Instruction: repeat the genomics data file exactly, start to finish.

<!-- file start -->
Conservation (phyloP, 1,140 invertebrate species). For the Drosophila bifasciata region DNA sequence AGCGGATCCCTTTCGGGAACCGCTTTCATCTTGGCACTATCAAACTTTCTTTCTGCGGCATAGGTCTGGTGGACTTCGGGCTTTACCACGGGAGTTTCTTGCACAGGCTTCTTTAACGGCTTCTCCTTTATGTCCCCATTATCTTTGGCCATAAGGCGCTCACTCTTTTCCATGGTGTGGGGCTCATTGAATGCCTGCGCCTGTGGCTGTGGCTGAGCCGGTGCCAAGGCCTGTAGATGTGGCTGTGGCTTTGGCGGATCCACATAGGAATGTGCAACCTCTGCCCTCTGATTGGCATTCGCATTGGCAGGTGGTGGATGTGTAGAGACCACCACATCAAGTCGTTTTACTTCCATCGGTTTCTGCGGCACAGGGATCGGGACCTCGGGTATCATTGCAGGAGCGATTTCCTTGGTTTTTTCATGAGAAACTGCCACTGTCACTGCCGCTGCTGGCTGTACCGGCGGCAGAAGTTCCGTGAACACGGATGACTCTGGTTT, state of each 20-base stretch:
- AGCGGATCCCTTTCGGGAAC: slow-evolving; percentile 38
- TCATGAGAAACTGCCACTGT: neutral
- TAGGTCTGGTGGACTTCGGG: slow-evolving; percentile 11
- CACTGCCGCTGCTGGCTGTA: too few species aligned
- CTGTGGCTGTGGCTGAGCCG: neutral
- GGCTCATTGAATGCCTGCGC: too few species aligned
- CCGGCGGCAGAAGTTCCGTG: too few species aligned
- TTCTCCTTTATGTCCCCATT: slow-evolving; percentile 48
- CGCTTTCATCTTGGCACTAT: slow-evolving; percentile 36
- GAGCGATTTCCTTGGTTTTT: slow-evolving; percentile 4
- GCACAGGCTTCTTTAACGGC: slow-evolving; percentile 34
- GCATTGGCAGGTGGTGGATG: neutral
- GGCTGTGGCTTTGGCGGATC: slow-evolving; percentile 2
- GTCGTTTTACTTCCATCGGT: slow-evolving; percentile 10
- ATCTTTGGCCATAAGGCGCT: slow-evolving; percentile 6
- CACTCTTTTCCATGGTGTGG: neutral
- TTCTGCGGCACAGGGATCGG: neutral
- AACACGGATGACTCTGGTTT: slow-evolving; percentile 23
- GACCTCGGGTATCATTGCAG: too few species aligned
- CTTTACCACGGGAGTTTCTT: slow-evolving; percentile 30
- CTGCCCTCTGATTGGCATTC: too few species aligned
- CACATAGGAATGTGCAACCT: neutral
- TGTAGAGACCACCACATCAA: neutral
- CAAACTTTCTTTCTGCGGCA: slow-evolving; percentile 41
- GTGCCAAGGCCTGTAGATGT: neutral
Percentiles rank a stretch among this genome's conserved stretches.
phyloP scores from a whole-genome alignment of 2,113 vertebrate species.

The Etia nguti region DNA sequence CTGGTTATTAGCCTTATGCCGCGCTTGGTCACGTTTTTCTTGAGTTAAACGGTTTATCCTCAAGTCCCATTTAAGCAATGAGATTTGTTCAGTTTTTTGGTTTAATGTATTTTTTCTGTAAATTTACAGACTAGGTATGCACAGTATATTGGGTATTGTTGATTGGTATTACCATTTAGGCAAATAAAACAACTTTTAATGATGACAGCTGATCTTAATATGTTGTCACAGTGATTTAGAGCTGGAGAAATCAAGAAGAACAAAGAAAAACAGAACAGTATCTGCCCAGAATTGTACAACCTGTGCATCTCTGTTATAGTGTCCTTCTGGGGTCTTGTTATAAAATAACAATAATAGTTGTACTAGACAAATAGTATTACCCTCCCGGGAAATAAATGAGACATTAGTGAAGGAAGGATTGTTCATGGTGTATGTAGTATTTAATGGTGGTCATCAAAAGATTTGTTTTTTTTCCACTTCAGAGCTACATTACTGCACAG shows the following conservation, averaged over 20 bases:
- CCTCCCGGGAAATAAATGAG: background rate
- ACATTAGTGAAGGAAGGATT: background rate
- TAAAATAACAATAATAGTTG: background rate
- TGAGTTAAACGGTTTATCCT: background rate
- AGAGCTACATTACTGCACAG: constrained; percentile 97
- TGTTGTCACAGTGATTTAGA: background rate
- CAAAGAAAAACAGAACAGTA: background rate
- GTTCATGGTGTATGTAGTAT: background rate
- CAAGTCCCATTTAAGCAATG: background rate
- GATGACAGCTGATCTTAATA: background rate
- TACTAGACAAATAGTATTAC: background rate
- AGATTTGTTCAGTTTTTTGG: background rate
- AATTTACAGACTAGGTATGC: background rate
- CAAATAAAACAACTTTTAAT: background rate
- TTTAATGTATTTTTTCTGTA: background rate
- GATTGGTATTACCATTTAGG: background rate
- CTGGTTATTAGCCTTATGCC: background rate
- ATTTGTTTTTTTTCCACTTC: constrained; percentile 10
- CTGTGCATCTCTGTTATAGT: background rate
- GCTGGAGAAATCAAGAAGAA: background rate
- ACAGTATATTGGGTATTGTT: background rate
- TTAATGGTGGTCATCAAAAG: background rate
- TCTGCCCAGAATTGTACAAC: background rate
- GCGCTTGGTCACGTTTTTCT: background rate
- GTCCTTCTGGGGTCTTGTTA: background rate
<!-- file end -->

Conservation (phyloP, 1,140 invertebrate species). For the Drosophila bifasciata region DNA sequence AGCGGATCCCTTTCGGGAACCGCTTTCATCTTGGCACTATCAAACTTTCTTTCTGCGGCATAGGTCTGGTGGACTTCGGGCTTTACCACGGGAGTTTCTTGCACAGGCTTCTTTAACGGCTTCTCCTTTATGTCCCCATTATCTTTGGCCATAAGGCGCTCACTCTTTTCCATGGTGTGGGGCTCATTGAATGCCTGCGCCTGTGGCTGTGGCTGAGCCGGTGCCAAGGCCTGTAGATGTGGCTGTGGCTTTGGCGGATCCACATAGGAATGTGCAACCTCTGCCCTCTGATTGGCATTCGCATTGGCAGGTGGTGGATGTGTAGAGACCACCACATCAAGTCGTTTTACTTCCATCGGTTTCTGCGGCACAGGGATCGGGACCTCGGGTATCATTGCAGGAGCGATTTCCTTGGTTTTTTCATGAGAAACTGCCACTGTCACTGCCGCTGCTGGCTGTACCGGCGGCAGAAGTTCCGTGAACACGGATGACTCTGGTTT, state of each 20-base stretch:
- AGCGGATCCCTTTCGGGAAC: slow-evolving; percentile 38
- TCATGAGAAACTGCCACTGT: neutral
- TAGGTCTGGTGGACTTCGGG: slow-evolving; percentile 11
- CACTGCCGCTGCTGGCTGTA: too few species aligned
- CTGTGGCTGTGGCTGAGCCG: neutral
- GGCTCATTGAATGCCTGCGC: too few species aligned
- CCGGCGGCAGAAGTTCCGTG: too few species aligned
- TTCTCCTTTATGTCCCCATT: slow-evolving; percentile 48
- CGCTTTCATCTTGGCACTAT: slow-evolving; percentile 36
- GAGCGATTTCCTTGGTTTTT: slow-evolving; percentile 4
- GCACAGGCTTCTTTAACGGC: slow-evolving; percentile 34
- GCATTGGCAGGTGGTGGATG: neutral
- GGCTGTGGCTTTGGCGGATC: slow-evolving; percentile 2
- GTCGTTTTACTTCCATCGGT: slow-evolving; percentile 10
- ATCTTTGGCCATAAGGCGCT: slow-evolving; percentile 6
- CACTCTTTTCCATGGTGTGG: neutral
- TTCTGCGGCACAGGGATCGG: neutral
- AACACGGATGACTCTGGTTT: slow-evolving; percentile 23
- GACCTCGGGTATCATTGCAG: too few species aligned
- CTTTACCACGGGAGTTTCTT: slow-evolving; percentile 30
- CTGCCCTCTGATTGGCATTC: too few species aligned
- CACATAGGAATGTGCAACCT: neutral
- TGTAGAGACCACCACATCAA: neutral
- CAAACTTTCTTTCTGCGGCA: slow-evolving; percentile 41
- GTGCCAAGGCCTGTAGATGT: neutral
Percentiles rank a stretch among this genome's conserved stretches.
phyloP scores from a whole-genome alignment of 2,113 vertebrate species.

The Etia nguti region DNA sequence CTGGTTATTAGCCTTATGCCGCGCTTGGTCACGTTTTTCTTGAGTTAAACGGTTTATCCTCAAGTCCCATTTAAGCAATGAGATTTGTTCAGTTTTTTGGTTTAATGTATTTTTTCTGTAAATTTACAGACTAGGTATGCACAGTATATTGGGTATTGTTGATTGGTATTACCATTTAGGCAAATAAAACAACTTTTAATGATGACAGCTGATCTTAATATGTTGTCACAGTGATTTAGAGCTGGAGAAATCAAGAAGAACAAAGAAAAACAGAACAGTATCTGCCCAGAATTGTACAACCTGTGCATCTCTGTTATAGTGTCCTTCTGGGGTCTTGTTATAAAATAACAATAATAGTTGTACTAGACAAATAGTATTACCCTCCCGGGAAATAAATGAGACATTAGTGAAGGAAGGATTGTTCATGGTGTATGTAGTATTTAATGGTGGTCATCAAAAGATTTGTTTTTTTTCCACTTCAGAGCTACATTACTGCACAG shows the following conservation, averaged over 20 bases:
- CCTCCCGGGAAATAAATGAG: background rate
- ACATTAGTGAAGGAAGGATT: background rate
- TAAAATAACAATAATAGTTG: background rate
- TGAGTTAAACGGTTTATCCT: background rate
- AGAGCTACATTACTGCACAG: constrained; percentile 97
- TGTTGTCACAGTGATTTAGA: background rate
- CAAAGAAAAACAGAACAGTA: background rate
- GTTCATGGTGTATGTAGTAT: background rate
- CAAGTCCCATTTAAGCAATG: background rate
- GATGACAGCTGATCTTAATA: background rate
- TACTAGACAAATAGTATTAC: background rate
- AGATTTGTTCAGTTTTTTGG: background rate
- AATTTACAGACTAGGTATGC: background rate
- CAAATAAAACAACTTTTAAT: background rate
- TTTAATGTATTTTTTCTGTA: background rate
- GATTGGTATTACCATTTAGG: background rate
- CTGGTTATTAGCCTTATGCC: background rate
- ATTTGTTTTTTTTCCACTTC: constrained; percentile 10
- CTGTGCATCTCTGTTATAGT: background rate
- GCTGGAGAAATCAAGAAGAA: background rate
- ACAGTATATTGGGTATTGTT: background rate
- TTAATGGTGGTCATCAAAAG: background rate
- TCTGCCCAGAATTGTACAAC: background rate
- GCGCTTGGTCACGTTTTTCT: background rate
- GTCCTTCTGGGGTCTTGTTA: background rate